My Failure Resume

“The real measure of success is the number of experiments that can be crowded into 24 hours.” Thomas Edison

There is benefit in celebrating failure.  In fact, instead of talking about my failures, I want to get in the habit of calling all of my botched projects experiments.  I know that working on big, audacious projects makes people uncomfortable.  That’s okay.  I try to run at the hardest parts of the problem first and make that my path of least resistance.  I learn as much as I can and then try again. 

I work to reframe all of my failures as learning experiences.

  • The Socratic Readers Guild (TSRG)

    TSRG is my attempt to integrate book clubs in my classroom. Unfortunately, with a newly mandated basal reading curriculum, I was forced to have book clubs only one day per week. Our first round of TSRG failed leading to disbanded groups and students reading and completing book report projects individually.

    Iteration #2 will consist of new groups and a different structure.

  • Teaching in Pandemic: Year 1

    I documented my return to the classroom (and failures to effectively teach) during the 2020 COVID-19 pandemic.

  • X Lab

    X Lab was a set of professional learning opportunities for teachers focusing on design thinking, visual thinking, innovation, and innovating one’s pedagogical practice. The goal was to build teachers' exponential mindsets to improve student learning experiences. District cancelled the project.

  • Aspen Ideas Festival

    I solicited the Aspen Institute to speak at their Ideas Festival conference in Aspen, CO. 

    They never replied to my emails.

  • Book Projects 2018-2019

    I have started writing and stalled on three non-fiction book projects for teachers and one memoir about my journey as an educator.

    I'm not giving up on these failures.

  • December 2018

    I created a mock-up app for teachers could find STEM resources, schedule coaching, and as a chat-based interface to discover how to do the impossible in their classrooms.

    Funding for this project was not approved.

  • December 2018

    I wanted to install customer satisfaction devices/kiosks throughout schools so students could rate their teachers and learning experiences.  I also wanted teachers to rate their professional learning.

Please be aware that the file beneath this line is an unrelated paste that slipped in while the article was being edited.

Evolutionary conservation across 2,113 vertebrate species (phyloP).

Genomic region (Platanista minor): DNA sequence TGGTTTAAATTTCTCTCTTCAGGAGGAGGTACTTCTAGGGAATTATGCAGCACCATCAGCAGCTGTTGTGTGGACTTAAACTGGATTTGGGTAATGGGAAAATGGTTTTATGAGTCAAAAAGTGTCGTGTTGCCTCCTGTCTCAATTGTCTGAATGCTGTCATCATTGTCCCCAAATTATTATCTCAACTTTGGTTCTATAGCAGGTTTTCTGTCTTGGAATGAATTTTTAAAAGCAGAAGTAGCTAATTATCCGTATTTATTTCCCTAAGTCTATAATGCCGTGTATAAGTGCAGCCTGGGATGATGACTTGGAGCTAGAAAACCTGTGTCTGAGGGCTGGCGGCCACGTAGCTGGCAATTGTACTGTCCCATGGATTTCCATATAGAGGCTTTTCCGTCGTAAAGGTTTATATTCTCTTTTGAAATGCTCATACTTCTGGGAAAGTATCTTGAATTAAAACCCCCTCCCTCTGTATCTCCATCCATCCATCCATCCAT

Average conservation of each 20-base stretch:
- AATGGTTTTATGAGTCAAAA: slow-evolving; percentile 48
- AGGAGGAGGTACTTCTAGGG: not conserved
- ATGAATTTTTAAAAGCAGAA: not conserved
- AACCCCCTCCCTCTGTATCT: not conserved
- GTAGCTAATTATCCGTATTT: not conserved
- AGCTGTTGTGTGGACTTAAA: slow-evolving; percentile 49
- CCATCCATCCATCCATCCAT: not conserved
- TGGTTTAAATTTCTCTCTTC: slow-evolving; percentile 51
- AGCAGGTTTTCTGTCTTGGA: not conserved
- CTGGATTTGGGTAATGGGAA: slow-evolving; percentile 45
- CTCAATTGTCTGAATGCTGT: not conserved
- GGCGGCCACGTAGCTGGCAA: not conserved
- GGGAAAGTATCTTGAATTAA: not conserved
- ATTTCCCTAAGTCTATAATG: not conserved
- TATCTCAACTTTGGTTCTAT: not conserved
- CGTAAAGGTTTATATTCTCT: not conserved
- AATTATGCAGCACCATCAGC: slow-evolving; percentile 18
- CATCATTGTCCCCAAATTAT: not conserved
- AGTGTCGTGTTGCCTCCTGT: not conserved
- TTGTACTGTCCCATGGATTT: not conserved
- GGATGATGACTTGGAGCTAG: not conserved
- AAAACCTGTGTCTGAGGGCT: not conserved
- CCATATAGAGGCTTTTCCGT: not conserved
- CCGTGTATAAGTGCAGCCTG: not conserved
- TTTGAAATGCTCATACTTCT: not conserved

This project was cost prohibitive.

  • November 2018

    I collaborated on an idea to create STEM lessons around Dude Perfect trick shots.  Students would engineer the perfect trick shot and then present the necessary math and science for success.

    District administration felt that trick shots were not appropriate for classroom learning.

  • October 2018

    EnCORE was a collaborative project in order to create an internal publication for teachers to showcase the most innovative things happening in their classrooms and districts.

    We published and distributed one issue. Future issues were barred from publication.

  • June 2017

    I initiated a potential collaboration with Deloitte Digital's Denver office.  The plan was to design a better way for teachers to connect with each other using technology and give them a platform/app to start with the number of projects STEM provides.

    This project/collaboration was cost prohibitive.

  • June 2016

    In one final attempt to make my doctoral work more accessible to the public, I worked with an artist to convert my dissertation into a comic.

    I abandoned the project early.

  • November 2016

    I developed a proof-of-concept for a full-day reverse engineering bicycle STEM day for K-5 students.  Kids would spend the day learning how to repair, design, and build their very own bike.  They could even learn how to ride it home!

    The project was never happened because it competed with another STEM day event in the district.

  • Dissertation Blog

    I converted my doctoral dissertation into a series of blog posts and shared them on social media.  

    I don't think anyone has read this blog.

  • June 2015

    I presented my doctoral dissertation at a learning conference.  I wanted to have a live Twitter chat during my presentation using #STEMequalAccess.

    Only 3 of my friends participated in the Twitter chat.

  • October 2015

    When James Sanders presented his idea for BreakoutEDU at a conference, I volunteered to create my own learning game centered on STEM.

    I gave up when it got difficult to create.

  • 2015-2016

    I pitched my school administration to purchase and use IdeaPaint dry-erase paint in school.  I wanted to pilot its use in my classroom and then scale it throughout the building in other classrooms.

    The answer was no.

  • December 2013

    I created an online course for the staff at my Elementary school to help continue the race inequity education we participated in as a school.

    No one participated and the course was abandoned.

  • June 2012

    I volunteered to lead a panel discussion at Denver's first annual Comic Con.  The topic was how to use comic literature in the classroom.  I shared my story and gave some recommendations for teachers.

    Few people attended and I was over-dressed.

  • November 2011

    This online novel study presented my students with a more authentic way of interacting with the novel Bud, Not Buddy by Christopher Paul Curtis.  

    Used it once and abandoned the project.

  • October 2011

    I joined The Graphic Classroom as a Staff Writer to review high quality, educational-worthy, graphic novels and comics for teachers to use in their  classrooms. I read and reviewed various graphic novels on this blog and gave it a rating.

    The blog folded a year after I started.

  • August 2004

    I started a poetry blog as an attempt to create my own creative writing online network.  I solicited feedback and critiques for my poetry (and reciprocated in return). 

    I received about 12 comments.